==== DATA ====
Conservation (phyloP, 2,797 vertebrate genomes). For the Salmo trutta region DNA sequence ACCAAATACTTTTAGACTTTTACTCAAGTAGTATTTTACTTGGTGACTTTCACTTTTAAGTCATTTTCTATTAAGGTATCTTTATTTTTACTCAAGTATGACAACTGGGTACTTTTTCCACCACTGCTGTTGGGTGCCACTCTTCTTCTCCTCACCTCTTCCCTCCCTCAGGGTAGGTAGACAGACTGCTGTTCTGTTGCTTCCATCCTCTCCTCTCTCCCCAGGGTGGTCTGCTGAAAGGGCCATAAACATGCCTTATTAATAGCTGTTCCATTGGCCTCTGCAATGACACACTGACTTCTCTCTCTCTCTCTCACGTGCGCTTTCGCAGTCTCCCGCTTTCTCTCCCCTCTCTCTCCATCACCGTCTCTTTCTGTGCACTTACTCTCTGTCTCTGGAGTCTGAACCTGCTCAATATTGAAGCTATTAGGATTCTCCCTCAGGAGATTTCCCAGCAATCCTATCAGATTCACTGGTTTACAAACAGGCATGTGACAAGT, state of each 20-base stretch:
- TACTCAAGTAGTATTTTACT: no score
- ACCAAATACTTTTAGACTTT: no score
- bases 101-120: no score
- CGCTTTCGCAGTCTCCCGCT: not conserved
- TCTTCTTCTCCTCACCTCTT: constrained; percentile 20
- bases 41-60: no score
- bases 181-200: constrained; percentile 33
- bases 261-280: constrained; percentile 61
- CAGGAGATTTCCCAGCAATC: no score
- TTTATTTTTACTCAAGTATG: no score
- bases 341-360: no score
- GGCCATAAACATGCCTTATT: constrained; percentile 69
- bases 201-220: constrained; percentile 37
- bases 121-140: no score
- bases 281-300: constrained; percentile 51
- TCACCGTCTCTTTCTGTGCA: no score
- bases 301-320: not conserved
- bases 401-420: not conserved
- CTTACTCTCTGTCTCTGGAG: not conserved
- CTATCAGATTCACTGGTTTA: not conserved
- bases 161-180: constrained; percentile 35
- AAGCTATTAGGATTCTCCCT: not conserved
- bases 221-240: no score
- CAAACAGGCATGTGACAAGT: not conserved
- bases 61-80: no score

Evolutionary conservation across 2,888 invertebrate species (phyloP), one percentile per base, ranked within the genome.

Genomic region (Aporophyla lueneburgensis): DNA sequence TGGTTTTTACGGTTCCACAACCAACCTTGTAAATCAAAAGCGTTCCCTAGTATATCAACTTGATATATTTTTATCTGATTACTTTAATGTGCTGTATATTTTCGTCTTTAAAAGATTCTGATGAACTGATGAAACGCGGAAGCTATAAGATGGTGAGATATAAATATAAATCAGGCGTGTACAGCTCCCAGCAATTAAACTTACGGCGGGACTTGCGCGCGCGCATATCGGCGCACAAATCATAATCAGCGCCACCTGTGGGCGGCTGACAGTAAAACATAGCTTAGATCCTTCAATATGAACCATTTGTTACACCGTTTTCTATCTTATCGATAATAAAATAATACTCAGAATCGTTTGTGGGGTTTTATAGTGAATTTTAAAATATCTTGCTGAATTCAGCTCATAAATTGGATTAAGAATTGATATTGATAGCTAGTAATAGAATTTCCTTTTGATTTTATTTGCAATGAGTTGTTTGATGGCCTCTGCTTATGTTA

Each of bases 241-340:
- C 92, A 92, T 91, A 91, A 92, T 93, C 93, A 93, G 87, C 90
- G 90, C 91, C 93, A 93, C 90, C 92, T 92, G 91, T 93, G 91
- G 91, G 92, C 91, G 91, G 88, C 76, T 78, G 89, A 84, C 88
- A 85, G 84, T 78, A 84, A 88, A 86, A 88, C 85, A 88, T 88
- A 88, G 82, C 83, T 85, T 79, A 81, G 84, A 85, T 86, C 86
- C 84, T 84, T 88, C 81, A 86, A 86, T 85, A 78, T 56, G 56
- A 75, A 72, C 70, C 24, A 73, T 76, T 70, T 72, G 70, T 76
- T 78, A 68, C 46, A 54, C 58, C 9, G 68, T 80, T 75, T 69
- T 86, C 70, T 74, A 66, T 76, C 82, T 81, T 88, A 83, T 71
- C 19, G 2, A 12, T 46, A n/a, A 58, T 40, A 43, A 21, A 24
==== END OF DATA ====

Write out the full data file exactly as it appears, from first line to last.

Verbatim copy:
Conservation (phyloP, 2,797 vertebrate genomes). For the Salmo trutta region DNA sequence ACCAAATACTTTTAGACTTTTACTCAAGTAGTATTTTACTTGGTGACTTTCACTTTTAAGTCATTTTCTATTAAGGTATCTTTATTTTTACTCAAGTATGACAACTGGGTACTTTTTCCACCACTGCTGTTGGGTGCCACTCTTCTTCTCCTCACCTCTTCCCTCCCTCAGGGTAGGTAGACAGACTGCTGTTCTGTTGCTTCCATCCTCTCCTCTCTCCCCAGGGTGGTCTGCTGAAAGGGCCATAAACATGCCTTATTAATAGCTGTTCCATTGGCCTCTGCAATGACACACTGACTTCTCTCTCTCTCTCTCACGTGCGCTTTCGCAGTCTCCCGCTTTCTCTCCCCTCTCTCTCCATCACCGTCTCTTTCTGTGCACTTACTCTCTGTCTCTGGAGTCTGAACCTGCTCAATATTGAAGCTATTAGGATTCTCCCTCAGGAGATTTCCCAGCAATCCTATCAGATTCACTGGTTTACAAACAGGCATGTGACAAGT, state of each 20-base stretch:
- TACTCAAGTAGTATTTTACT: no score
- ACCAAATACTTTTAGACTTT: no score
- bases 101-120: no score
- CGCTTTCGCAGTCTCCCGCT: not conserved
- TCTTCTTCTCCTCACCTCTT: constrained; percentile 20
- bases 41-60: no score
- bases 181-200: constrained; percentile 33
- bases 261-280: constrained; percentile 61
- CAGGAGATTTCCCAGCAATC: no score
- TTTATTTTTACTCAAGTATG: no score
- bases 341-360: no score
- GGCCATAAACATGCCTTATT: constrained; percentile 69
- bases 201-220: constrained; percentile 37
- bases 121-140: no score
- bases 281-300: constrained; percentile 51
- TCACCGTCTCTTTCTGTGCA: no score
- bases 301-320: not conserved
- bases 401-420: not conserved
- CTTACTCTCTGTCTCTGGAG: not conserved
- CTATCAGATTCACTGGTTTA: not conserved
- bases 161-180: constrained; percentile 35
- AAGCTATTAGGATTCTCCCT: not conserved
- bases 221-240: no score
- CAAACAGGCATGTGACAAGT: not conserved
- bases 61-80: no score

Evolutionary conservation across 2,888 invertebrate species (phyloP), one percentile per base, ranked within the genome.

Genomic region (Aporophyla lueneburgensis): DNA sequence TGGTTTTTACGGTTCCACAACCAACCTTGTAAATCAAAAGCGTTCCCTAGTATATCAACTTGATATATTTTTATCTGATTACTTTAATGTGCTGTATATTTTCGTCTTTAAAAGATTCTGATGAACTGATGAAACGCGGAAGCTATAAGATGGTGAGATATAAATATAAATCAGGCGTGTACAGCTCCCAGCAATTAAACTTACGGCGGGACTTGCGCGCGCGCATATCGGCGCACAAATCATAATCAGCGCCACCTGTGGGCGGCTGACAGTAAAACATAGCTTAGATCCTTCAATATGAACCATTTGTTACACCGTTTTCTATCTTATCGATAATAAAATAATACTCAGAATCGTTTGTGGGGTTTTATAGTGAATTTTAAAATATCTTGCTGAATTCAGCTCATAAATTGGATTAAGAATTGATATTGATAGCTAGTAATAGAATTTCCTTTTGATTTTATTTGCAATGAGTTGTTTGATGGCCTCTGCTTATGTTA

Each of bases 241-340:
- C 92, A 92, T 91, A 91, A 92, T 93, C 93, A 93, G 87, C 90
- G 90, C 91, C 93, A 93, C 90, C 92, T 92, G 91, T 93, G 91
- G 91, G 92, C 91, G 91, G 88, C 76, T 78, G 89, A 84, C 88
- A 85, G 84, T 78, A 84, A 88, A 86, A 88, C 85, A 88, T 88
- A 88, G 82, C 83, T 85, T 79, A 81, G 84, A 85, T 86, C 86
- C 84, T 84, T 88, C 81, A 86, A 86, T 85, A 78, T 56, G 56
- A 75, A 72, C 70, C 24, A 73, T 76, T 70, T 72, G 70, T 76
- T 78, A 68, C 46, A 54, C 58, C 9, G 68, T 80, T 75, T 69
- T 86, C 70, T 74, A 66, T 76, C 82, T 81, T 88, A 83, T 71
- C 19, G 2, A 12, T 46, A n/a, A 58, T 40, A 43, A 21, A 24